Now, finally, you can get to the meat of the inspection. A checklist should be thorough to help ensure nothing gets missed, but in doing so you are going to create a piece of paper with a lot of information on it. Ensure that the information is organized and categorized for ease-of-use – from both the inspector’s and the reader’s perspectives. Many inspection apps will allow you to turn off sections of your checklist if they are not applicable (or at least select N/A for the entire section with one click). If you have the means of attaching photos, this is always beneficial. It gives the reader a visual so they don’t have to figure out what you are referring to or could help pinpoint an exact location. If somebody other than the original inspector is performing a follow-up, photos help them see if issues have been addressed or not.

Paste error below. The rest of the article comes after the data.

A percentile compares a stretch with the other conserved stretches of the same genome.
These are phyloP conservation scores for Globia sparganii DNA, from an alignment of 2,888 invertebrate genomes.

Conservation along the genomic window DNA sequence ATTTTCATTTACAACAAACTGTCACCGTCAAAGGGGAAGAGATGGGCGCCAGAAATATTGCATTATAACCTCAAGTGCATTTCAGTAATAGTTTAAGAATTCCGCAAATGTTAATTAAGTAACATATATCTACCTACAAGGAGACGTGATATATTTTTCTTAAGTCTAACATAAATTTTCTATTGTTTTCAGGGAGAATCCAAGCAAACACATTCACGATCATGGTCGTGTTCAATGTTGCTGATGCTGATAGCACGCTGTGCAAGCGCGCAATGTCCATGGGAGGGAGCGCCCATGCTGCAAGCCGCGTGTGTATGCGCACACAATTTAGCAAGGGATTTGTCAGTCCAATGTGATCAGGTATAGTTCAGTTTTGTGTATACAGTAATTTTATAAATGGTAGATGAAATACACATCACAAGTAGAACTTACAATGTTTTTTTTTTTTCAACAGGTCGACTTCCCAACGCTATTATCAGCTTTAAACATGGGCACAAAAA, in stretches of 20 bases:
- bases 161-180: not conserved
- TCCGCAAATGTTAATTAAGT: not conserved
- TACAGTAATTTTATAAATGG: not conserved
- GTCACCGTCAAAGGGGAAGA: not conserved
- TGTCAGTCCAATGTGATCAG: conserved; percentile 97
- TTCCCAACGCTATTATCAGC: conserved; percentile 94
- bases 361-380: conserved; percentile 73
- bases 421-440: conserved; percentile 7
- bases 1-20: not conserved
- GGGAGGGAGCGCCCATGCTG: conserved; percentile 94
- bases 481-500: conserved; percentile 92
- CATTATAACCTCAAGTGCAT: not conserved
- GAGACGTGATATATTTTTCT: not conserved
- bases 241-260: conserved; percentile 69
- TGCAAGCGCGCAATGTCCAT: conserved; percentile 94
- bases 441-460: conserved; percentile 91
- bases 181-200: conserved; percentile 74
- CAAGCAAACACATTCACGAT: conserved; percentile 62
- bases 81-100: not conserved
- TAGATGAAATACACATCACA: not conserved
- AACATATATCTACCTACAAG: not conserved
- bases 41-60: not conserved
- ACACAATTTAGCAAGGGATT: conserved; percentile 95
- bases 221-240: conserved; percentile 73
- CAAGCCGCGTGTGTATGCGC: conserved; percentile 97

And don’t forget notes. If I check “Non-Compliant” for Ladder Safety, what was non-compliant? Was the ladder damaged? Was it too short for the job? Was it the wrong type of ladder? Was the user standing on the top rung? Was the ladder not secured? Was it on uneven ground? Was it at the wrong angle? Was it one ladder, three ladders, or every ladder on the jobsite? Even with an extremely detailed checklist, there will always be a reason to add notes.
Checklists are only as good as the person using them. If the limit of their knowledge is beyond the checklist, then the list can serve as a good tool to help ensure nothing gets missed. If the checklist itself is beyond the limit of their knowledge, the checkmarks they’re jotting down probably aren’t worth the paper they’re being written on. As with everything else safety related, begin with training. Don’t arm your people with lists without first arming them with knowledge.